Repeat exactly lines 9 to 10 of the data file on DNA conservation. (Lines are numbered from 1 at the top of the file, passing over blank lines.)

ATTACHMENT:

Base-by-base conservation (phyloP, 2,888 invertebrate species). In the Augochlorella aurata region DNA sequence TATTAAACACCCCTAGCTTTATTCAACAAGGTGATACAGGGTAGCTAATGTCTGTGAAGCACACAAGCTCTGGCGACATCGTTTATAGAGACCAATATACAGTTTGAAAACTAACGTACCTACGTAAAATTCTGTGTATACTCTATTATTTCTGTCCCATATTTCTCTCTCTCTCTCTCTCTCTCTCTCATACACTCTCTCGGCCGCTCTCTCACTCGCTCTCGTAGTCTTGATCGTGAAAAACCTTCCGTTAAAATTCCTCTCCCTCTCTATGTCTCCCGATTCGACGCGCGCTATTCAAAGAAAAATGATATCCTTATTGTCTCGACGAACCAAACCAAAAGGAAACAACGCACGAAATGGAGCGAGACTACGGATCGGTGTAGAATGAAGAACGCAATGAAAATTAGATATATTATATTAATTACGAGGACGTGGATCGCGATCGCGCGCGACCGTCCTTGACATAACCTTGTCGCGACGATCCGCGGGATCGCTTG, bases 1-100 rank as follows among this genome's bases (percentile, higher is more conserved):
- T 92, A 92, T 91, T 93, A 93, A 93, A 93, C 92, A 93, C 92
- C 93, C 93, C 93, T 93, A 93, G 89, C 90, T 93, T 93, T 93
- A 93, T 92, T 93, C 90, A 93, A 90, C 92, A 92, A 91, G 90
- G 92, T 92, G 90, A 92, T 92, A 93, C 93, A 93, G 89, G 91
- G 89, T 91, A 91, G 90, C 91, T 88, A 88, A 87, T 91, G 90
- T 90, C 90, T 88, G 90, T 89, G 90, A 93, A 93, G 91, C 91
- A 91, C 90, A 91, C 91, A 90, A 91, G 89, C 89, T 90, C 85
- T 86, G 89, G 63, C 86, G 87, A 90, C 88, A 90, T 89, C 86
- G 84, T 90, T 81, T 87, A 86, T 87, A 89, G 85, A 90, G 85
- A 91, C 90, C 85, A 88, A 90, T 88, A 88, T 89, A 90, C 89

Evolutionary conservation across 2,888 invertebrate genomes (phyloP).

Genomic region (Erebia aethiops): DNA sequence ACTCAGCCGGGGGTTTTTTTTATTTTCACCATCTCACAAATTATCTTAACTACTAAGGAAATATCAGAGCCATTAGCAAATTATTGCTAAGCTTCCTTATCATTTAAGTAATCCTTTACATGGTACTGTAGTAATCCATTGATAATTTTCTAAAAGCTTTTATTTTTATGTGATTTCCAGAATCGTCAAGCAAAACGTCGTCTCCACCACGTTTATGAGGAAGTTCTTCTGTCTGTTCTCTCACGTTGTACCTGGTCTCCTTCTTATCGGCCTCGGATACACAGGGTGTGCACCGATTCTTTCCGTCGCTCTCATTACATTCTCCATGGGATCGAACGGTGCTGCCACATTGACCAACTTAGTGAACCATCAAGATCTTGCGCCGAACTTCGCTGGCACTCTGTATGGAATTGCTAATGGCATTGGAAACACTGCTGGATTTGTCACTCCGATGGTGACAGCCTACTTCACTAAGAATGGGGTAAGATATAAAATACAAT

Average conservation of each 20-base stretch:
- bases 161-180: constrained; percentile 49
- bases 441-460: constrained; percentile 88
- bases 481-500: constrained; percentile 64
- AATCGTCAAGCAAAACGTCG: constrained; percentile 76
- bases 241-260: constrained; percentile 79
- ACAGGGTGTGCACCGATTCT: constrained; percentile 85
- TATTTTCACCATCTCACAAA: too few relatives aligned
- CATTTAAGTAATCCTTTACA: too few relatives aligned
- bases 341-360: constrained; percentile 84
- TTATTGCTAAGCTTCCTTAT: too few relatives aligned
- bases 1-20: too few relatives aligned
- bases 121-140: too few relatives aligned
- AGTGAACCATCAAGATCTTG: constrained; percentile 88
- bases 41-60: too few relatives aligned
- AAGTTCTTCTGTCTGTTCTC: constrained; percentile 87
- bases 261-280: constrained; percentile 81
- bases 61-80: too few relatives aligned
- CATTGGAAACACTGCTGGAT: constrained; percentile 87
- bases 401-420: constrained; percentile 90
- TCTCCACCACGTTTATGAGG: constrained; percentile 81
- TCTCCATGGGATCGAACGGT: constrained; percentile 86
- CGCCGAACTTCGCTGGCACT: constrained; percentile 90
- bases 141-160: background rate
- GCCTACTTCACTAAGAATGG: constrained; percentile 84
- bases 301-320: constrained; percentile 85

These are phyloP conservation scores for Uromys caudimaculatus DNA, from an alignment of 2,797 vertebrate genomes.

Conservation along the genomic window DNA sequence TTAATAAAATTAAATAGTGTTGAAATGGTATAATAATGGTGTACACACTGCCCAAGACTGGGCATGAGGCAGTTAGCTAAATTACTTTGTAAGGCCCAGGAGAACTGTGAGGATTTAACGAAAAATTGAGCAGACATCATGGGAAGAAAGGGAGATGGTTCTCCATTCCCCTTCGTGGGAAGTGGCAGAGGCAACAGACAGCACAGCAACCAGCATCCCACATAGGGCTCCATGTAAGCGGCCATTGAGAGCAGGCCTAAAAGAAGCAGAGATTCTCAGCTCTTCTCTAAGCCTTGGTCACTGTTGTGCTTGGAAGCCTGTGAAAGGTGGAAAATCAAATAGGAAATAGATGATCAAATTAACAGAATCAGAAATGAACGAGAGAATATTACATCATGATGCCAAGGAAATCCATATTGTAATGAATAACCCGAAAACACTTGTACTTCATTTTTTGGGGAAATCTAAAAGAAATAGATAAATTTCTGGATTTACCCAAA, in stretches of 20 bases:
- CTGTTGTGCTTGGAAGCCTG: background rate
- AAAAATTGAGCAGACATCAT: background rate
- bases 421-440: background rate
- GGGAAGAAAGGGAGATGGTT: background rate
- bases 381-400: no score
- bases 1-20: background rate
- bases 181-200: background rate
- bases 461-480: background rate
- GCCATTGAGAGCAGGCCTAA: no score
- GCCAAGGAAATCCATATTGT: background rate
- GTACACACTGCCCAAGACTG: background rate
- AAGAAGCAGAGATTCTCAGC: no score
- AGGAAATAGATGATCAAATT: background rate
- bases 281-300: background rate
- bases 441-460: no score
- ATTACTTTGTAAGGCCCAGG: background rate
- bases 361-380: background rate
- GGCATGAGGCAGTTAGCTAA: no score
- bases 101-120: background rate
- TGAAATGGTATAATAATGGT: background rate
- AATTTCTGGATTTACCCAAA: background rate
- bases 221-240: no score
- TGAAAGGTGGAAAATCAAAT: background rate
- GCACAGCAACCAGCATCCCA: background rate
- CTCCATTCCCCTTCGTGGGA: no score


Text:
- T 86, G 89, G 63, C 86, G 87, A 90, C 88, A 90, T 89, C 86
- G 84, T 90, T 81, T 87, A 86, T 87, A 89, G 85, A 90, G 85